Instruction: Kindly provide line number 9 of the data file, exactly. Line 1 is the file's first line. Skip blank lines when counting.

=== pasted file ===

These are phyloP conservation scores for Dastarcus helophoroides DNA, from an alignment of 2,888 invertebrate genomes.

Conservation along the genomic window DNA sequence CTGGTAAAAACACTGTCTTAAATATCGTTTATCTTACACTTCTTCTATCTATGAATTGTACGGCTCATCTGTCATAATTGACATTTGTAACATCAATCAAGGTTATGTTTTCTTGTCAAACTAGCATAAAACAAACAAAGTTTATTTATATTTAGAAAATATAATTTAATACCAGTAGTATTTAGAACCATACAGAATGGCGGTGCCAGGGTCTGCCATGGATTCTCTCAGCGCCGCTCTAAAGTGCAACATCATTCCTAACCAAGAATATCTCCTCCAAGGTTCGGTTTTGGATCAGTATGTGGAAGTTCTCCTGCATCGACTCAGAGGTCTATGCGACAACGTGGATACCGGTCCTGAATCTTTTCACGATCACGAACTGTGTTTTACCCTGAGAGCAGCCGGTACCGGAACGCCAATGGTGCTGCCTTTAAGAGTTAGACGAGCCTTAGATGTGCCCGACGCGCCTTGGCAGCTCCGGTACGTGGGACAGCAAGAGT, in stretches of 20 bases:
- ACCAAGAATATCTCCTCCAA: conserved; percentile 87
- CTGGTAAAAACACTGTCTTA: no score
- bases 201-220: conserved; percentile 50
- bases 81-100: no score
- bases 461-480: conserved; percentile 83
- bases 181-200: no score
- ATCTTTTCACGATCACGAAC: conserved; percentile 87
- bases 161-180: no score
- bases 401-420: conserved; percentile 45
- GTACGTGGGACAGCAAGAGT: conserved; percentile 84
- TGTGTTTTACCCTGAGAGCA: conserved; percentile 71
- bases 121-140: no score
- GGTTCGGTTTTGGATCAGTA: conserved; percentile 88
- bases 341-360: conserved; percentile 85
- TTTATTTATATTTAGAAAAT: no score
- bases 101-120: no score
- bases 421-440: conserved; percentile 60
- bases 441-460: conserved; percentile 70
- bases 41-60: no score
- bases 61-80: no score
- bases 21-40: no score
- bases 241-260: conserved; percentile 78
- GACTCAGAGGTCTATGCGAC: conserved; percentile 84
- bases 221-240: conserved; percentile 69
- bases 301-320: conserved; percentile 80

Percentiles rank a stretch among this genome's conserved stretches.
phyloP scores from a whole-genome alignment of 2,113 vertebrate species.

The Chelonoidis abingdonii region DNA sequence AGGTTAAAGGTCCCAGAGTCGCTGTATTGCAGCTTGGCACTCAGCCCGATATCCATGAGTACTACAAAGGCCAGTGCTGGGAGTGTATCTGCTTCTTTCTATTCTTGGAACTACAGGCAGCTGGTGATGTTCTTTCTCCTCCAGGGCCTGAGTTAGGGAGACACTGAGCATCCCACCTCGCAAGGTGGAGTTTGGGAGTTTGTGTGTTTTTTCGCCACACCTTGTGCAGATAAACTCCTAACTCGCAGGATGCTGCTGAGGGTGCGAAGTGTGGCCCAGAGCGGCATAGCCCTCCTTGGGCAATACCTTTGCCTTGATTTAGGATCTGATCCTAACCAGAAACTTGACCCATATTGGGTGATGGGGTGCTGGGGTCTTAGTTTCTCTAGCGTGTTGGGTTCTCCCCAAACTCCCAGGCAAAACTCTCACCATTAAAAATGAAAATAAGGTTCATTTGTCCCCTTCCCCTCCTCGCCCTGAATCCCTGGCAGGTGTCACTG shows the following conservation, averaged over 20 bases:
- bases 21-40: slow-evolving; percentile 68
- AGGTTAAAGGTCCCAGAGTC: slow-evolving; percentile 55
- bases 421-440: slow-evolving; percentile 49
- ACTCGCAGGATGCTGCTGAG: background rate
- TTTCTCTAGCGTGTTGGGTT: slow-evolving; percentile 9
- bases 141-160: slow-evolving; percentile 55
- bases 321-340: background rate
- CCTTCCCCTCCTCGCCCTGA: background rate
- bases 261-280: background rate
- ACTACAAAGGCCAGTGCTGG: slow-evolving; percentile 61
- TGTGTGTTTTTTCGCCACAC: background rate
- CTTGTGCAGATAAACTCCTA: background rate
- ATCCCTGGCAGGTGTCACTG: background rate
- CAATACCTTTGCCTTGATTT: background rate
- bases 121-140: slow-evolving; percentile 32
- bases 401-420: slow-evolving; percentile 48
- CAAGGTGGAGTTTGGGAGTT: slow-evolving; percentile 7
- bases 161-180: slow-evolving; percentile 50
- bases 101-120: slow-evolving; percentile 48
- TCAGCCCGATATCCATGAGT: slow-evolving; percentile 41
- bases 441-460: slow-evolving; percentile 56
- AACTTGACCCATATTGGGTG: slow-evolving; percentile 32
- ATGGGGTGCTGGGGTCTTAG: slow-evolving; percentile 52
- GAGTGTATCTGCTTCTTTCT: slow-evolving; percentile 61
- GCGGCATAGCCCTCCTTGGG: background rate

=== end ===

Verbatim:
- ATCTTTTCACGATCACGAAC: conserved; percentile 87